This is the third week of “On Death and Dying,” our 2016 Wednesday night Adult series during Lent. Our session this week is led by Rev. Julie Walton and includes discussion of the physical process of dying, what happens to one’s body after death, and making decisions about what happens to our bodies after we die. We’re making these podcasts available if you are unable to join us on Wednesday nights in the fellowship hall.
Questions for Discussion this Week:
- What values or theological underpinnings do you have today in living that you hope show through in your dying and in the next steps after your death?
- What scares you about death the most? What gives you peace?
- What do you want done with your body & what services/rituals?
- What do you hope your legacy is?
- What do a good death & and good service look like?
- What questions do you need clarification on in order to prepare well for a good death?
- What loose ends do you have in your life right now that you hope will be resolved prior to death, and what steps can you take to move in that direction?
*Clarifying note: Approximately 12 minutes into the podcast, Julie mentions the relationship between brain death and continuing mechanical life-sustaining measures. She refers to the Terri Schiavo case from the early 1990’s, saying that Schiavo was brain dead and was kept on mechanical support for life sustaining measures. Schiavo was actually in what is often called a “persistent vegetative state” (without recourse for any meaningful recovery even with medical treatment) rather than brain dead, which is a clinical definition for death. The important part of the discussion, at this point in the audio, is underlining the importance of making sure our healthcare wishes for our medical treatment are known to family and loved ones. It’s important to share these decisions and make sure our loved ones understand and are able and willing to respect our healthcare instructions. This is also why it is important to have a medical decision maker, on one’s behalf, in the case that one is not able to speak for themselves. This person should be someone who will honor your wishes and respect your healthcare decisions.*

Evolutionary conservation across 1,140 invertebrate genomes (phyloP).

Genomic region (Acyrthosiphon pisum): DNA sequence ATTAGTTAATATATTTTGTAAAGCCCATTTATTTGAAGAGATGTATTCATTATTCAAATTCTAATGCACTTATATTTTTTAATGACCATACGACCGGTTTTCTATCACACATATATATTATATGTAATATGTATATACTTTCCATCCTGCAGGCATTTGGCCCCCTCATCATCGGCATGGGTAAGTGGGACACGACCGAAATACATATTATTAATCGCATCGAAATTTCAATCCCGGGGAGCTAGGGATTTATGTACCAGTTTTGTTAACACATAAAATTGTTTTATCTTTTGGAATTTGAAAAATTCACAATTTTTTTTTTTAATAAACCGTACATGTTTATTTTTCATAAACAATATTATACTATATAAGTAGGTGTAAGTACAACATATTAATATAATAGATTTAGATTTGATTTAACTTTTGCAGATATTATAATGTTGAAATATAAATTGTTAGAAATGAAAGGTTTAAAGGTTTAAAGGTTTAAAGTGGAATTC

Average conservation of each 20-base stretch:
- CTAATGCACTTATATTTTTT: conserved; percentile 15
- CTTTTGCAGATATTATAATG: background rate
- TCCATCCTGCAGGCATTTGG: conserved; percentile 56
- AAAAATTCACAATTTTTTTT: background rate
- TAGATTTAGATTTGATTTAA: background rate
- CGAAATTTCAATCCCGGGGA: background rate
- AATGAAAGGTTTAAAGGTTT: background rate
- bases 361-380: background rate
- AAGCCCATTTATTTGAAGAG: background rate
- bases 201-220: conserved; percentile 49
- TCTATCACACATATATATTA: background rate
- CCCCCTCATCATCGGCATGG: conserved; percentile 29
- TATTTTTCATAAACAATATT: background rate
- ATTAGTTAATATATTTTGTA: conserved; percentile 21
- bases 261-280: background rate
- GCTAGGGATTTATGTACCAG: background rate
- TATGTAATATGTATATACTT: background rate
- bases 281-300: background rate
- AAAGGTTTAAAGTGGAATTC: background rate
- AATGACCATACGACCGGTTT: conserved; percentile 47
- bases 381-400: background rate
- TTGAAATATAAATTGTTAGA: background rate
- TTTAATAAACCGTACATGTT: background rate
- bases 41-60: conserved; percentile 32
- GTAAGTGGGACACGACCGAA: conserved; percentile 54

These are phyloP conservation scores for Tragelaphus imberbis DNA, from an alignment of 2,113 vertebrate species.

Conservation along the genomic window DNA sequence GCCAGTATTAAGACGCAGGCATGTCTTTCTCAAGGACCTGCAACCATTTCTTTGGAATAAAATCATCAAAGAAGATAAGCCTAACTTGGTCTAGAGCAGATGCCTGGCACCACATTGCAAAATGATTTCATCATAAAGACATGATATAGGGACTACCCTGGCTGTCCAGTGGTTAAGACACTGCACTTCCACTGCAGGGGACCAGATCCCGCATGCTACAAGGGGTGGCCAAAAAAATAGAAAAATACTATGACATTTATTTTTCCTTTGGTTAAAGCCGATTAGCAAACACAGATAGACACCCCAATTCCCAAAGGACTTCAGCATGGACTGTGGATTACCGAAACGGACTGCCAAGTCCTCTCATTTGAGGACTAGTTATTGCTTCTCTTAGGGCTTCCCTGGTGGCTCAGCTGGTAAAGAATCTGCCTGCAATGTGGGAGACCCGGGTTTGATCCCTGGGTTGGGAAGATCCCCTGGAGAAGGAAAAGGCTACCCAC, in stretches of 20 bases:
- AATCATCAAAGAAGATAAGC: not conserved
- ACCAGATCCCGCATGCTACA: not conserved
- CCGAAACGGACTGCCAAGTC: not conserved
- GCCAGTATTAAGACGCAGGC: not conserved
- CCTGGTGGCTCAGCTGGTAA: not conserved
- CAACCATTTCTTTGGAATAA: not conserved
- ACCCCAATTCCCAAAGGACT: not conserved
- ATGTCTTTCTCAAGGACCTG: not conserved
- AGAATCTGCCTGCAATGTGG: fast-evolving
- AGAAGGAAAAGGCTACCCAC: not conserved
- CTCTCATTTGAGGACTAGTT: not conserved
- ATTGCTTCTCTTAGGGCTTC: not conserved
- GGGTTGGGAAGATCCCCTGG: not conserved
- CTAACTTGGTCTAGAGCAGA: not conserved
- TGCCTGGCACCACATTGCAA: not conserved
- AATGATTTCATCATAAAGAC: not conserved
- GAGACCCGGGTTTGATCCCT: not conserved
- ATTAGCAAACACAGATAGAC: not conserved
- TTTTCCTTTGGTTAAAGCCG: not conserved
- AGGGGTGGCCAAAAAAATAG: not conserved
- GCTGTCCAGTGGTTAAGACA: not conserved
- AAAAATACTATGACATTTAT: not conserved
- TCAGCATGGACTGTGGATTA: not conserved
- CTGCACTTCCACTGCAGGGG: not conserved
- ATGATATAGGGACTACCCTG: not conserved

Series Overview and Schedule
“Dying is the most general human event, something we all have to do. But do we do it well? Is our death more than an unavoidable fate that we simply wish would not be there? Can it somehow become an act of fulfillment, perhaps more human than any other human act?” (Henri Nouwen). Join us for this special five-week Lenten series in the Fellowship Hall from 6:30 to 7:30pm on Wednesday evenings after the fellowship dinner. Led by Jeff and Julie Walton and Art Wright, this series will explore practical and theological aspects of what it means for us to prepare for a good death. Please contact Art Wright (firstname.lastname@example.org) if you have any questions.
Week 1 (Feb 17) – Introduction, Big Questions
Week 2 (March 2) – The Dying Process, How to Prepare Well for Death
Week 3 (March 9) – After Death, Funerals
Week 4 (March 16) – Grieving